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White Sox need results to match talent

CHICAGO -- A solid group of talent isn't enough to insulate yourself against disappointing and underachieving baseball.

The White Sox know things could be much worse, so they will open the second half Friday in Detroit counting their blessings.

Despite underachieving all year, the White Sox trail the first-place Detroit Tigers by five games in the American League Central.

Sure, the White Sox's collection of over $127 million plus worth of talent had its vulnerable spots, but in no way did it figure that the offense would stumble this badly. At the very least, the White Sox figured to have enough offensive firepower that when one or two bats cooled off, others would be there to pick up the slack.

Except their big signing Adam Dunn has given them close to nothing, and another high-paid player, Alex Rios, has been right behind him all year. Add into the equation the early season struggles of Juan Pierre and the fact that Gordon Beckham hasn't made the next step in his development that was expected and the White Sox find themselves in a hole.

It was assumed that the team had enough offensive potential to be able to absorb a slick-fielding rookie that could take his time and grow as a hitter. As it turns out, Brent Morel is far from the worst hitter on the club and has even been moved to the No. 2 spot in the order on occasion.

Guillen said last week that he has grown tired of being asked about Dunn's struggles, but if they continue the questions aren't expected to go away any time soon.

"The [talent] is out there, just make it work," Guillen said over the weekend. "Now the trade deadline is coming up and all the talk will be around, who is going to be in and who is going to be out? Who are we going to bring from another team."

Guillen thought his team might be turning a corner when it scored five runs in the first inning against the Minnesota Twins on Friday. The White Sox didn't score again and lost 8-5.

"I told [bench coach] Joey [Cora], wow, finally I can sit here and enjoy this game, but the baseball gods got me, and we go back to the same stuff," Guillen said. "Is the expectation very high? Yes. I want it to be very high and continue to believe in these guys. Yes, I do continue to believe."

Starting pitching has been the only constant for the White Sox, but the bullpen and the defense has finally started to come around. Even if the offense finally finds its way, the White Sox run the risk of perhaps taking a step back in another area.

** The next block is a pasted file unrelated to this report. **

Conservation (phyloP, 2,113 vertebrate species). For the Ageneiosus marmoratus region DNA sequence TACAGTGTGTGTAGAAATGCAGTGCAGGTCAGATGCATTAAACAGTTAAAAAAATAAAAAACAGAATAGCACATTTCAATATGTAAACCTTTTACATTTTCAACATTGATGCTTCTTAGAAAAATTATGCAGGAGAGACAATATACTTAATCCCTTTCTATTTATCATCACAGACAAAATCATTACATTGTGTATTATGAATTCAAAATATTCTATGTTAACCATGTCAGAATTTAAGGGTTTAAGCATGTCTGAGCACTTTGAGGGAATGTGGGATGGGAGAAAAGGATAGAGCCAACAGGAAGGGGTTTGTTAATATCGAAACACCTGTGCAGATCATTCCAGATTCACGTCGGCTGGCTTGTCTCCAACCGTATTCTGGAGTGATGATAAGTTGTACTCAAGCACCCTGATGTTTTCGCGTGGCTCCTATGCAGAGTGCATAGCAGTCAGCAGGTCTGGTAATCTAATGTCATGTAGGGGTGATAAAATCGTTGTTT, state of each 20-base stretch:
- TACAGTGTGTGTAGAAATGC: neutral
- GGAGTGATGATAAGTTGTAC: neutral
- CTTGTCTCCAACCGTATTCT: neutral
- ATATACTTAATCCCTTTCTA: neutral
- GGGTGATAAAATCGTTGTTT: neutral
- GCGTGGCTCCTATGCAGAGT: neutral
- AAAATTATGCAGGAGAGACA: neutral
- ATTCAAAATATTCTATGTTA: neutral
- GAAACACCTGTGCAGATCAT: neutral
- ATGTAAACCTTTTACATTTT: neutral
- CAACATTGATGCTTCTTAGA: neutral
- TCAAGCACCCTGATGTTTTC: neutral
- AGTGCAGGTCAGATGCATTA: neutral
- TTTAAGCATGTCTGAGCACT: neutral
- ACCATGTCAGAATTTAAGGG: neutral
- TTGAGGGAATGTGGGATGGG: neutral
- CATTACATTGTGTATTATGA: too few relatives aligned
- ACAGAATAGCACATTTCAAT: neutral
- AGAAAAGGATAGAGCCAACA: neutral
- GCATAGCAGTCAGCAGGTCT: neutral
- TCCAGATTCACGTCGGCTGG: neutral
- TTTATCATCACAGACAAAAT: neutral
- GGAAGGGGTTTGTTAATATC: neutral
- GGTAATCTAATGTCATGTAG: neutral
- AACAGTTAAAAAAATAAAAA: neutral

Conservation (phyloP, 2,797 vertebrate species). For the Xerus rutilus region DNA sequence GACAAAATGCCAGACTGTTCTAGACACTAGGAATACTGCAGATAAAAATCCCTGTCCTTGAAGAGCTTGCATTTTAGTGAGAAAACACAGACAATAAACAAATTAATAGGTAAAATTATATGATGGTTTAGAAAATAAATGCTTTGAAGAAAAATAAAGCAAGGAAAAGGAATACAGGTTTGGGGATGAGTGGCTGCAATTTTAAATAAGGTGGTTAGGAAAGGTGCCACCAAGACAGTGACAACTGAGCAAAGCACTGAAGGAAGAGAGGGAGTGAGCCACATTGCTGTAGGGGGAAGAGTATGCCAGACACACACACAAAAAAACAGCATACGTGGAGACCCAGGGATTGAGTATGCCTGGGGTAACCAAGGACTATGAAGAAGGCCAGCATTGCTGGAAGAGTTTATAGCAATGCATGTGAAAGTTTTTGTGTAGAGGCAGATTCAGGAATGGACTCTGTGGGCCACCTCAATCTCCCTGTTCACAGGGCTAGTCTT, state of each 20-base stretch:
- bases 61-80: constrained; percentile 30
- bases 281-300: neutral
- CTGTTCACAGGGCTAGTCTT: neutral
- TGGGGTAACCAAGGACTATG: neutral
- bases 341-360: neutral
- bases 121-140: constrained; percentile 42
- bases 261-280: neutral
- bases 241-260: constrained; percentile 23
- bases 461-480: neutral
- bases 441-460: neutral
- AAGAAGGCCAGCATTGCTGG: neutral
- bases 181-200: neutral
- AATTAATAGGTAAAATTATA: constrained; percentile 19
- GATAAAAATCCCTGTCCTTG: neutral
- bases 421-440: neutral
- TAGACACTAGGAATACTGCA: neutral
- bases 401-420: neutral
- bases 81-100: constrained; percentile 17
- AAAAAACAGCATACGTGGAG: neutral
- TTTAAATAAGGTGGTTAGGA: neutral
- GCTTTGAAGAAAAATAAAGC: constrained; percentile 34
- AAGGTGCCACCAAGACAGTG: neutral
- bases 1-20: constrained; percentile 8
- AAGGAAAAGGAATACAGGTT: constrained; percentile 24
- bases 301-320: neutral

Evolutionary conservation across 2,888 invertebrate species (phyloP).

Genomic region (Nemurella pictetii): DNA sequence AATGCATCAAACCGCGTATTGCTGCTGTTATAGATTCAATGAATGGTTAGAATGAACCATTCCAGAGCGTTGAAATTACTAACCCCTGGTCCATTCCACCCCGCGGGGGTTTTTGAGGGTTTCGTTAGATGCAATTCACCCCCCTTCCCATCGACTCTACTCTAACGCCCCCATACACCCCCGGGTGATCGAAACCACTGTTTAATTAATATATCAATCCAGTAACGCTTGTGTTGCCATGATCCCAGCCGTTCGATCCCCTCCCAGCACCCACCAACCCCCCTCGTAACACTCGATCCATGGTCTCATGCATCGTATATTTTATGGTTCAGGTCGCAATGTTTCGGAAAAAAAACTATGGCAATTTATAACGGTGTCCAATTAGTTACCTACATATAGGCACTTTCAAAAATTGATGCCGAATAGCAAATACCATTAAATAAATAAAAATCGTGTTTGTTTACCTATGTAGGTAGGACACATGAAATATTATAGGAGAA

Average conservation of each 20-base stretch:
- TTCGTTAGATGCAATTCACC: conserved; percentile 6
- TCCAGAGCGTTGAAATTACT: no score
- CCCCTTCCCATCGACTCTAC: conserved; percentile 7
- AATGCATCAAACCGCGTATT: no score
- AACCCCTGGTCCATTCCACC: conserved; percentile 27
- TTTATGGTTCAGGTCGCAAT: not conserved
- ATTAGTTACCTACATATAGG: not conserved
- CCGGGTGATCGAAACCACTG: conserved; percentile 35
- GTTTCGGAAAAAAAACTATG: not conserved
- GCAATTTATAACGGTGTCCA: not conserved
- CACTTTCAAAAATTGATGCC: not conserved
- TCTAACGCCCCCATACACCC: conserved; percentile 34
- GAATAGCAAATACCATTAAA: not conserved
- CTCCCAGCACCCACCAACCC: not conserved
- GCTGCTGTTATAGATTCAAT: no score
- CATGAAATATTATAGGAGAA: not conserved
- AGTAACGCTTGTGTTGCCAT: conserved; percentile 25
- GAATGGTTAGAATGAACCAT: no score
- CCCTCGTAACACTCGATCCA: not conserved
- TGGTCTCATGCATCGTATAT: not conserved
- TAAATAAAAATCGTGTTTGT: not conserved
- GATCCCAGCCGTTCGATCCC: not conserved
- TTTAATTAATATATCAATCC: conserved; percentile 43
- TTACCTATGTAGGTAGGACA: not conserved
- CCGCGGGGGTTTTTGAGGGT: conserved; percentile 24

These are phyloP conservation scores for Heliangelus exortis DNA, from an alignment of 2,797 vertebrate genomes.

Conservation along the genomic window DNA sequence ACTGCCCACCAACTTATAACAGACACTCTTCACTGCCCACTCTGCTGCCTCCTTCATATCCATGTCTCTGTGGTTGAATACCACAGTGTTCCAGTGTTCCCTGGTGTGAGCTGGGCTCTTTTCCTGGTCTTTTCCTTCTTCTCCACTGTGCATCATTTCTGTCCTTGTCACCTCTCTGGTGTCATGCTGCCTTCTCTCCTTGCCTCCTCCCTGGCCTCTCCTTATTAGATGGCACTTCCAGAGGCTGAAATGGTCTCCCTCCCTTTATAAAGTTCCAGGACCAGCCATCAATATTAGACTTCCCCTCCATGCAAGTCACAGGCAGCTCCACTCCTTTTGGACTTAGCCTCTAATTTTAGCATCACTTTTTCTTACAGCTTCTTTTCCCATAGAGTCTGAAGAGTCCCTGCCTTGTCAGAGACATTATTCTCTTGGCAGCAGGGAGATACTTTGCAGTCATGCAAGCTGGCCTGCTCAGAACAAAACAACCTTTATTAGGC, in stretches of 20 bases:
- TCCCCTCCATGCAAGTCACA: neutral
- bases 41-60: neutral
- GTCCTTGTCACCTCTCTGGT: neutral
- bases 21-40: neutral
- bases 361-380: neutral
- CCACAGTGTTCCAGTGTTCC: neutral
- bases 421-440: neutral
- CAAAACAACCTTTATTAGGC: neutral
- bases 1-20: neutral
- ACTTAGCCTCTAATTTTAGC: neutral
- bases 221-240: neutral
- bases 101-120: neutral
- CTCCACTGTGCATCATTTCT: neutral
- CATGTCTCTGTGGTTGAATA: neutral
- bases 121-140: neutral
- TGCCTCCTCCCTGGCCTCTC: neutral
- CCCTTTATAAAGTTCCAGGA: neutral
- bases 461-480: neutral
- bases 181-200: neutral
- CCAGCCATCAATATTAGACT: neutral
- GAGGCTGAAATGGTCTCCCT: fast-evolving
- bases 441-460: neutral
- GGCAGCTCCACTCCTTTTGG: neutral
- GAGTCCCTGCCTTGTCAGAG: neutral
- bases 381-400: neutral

What happens with the rotation in the second half could be key. The White Sox are expected to return to their successful six-man format when John Danks returns from the disabled list next week. But how long does the six-man setup last?

It figures to benefit Jake Peavy (coming off an injury), Phil Humber (never pitched more than 150 innings in a season) and Mark Buehrle (late-season struggles in recent years).

If Humber hits a wall, the White Sox could go to a five-man starting staff at that point.

There are fewer options with the offense, although Dayan Viciedo looms at Triple-A Charlotte. The young slugger is ready to return to the major leagues, but needs a spot to play every day. His recall might not happen unless one of the outfielders or Dunn is injured. Otherwise he'll be recalled in September when rosters expand.

Drastic changes don't appear to be in store so the White Sox will have to find a way to mix and match their existing parts to become much better than a .500 team.

"I try to put them in the best spot to have some success," Guillen said. "They don't and the only thing you can do is as a manager keep playing them and hopefully for good things to happen.

"I will be behind those guys and support them and be positive with them until the day I can't anymore. I think every time we make the lineup, I think it's good talent out there. And we just can't get it done, I think. The reason is ... I don't know the reason."